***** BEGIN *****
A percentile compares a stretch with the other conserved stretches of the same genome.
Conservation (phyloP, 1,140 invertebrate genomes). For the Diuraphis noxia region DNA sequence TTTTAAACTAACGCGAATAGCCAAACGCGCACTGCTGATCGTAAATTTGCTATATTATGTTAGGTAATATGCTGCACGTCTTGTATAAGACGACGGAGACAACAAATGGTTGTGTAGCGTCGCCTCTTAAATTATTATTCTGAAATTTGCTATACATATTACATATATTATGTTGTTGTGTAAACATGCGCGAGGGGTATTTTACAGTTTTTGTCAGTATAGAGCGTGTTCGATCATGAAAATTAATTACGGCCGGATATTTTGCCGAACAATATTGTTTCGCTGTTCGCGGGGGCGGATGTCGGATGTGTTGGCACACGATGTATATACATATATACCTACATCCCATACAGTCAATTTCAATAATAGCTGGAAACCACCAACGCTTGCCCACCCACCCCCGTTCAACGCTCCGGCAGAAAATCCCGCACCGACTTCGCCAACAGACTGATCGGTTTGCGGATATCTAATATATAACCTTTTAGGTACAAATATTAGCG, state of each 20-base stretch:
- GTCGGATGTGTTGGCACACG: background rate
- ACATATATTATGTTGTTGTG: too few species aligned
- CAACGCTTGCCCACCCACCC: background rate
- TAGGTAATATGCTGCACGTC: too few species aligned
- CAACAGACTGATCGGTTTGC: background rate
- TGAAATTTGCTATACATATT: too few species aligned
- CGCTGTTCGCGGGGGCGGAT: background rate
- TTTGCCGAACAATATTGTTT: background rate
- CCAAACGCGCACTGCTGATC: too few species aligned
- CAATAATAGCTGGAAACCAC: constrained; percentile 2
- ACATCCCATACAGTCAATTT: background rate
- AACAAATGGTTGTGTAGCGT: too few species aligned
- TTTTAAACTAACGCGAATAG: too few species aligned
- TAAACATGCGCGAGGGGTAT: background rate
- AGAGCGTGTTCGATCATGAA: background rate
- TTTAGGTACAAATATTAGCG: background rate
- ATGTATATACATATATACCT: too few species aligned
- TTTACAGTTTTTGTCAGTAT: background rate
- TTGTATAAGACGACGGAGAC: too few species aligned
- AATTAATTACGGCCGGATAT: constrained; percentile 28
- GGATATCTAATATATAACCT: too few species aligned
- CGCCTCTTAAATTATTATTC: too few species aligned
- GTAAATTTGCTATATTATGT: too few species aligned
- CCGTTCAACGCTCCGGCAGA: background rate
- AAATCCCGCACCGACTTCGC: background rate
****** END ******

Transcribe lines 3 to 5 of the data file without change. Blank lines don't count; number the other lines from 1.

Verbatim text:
- GTCGGATGTGTTGGCACACG: background rate
- ACATATATTATGTTGTTGTG: too few species aligned
- CAACGCTTGCCCACCCACCC: background rate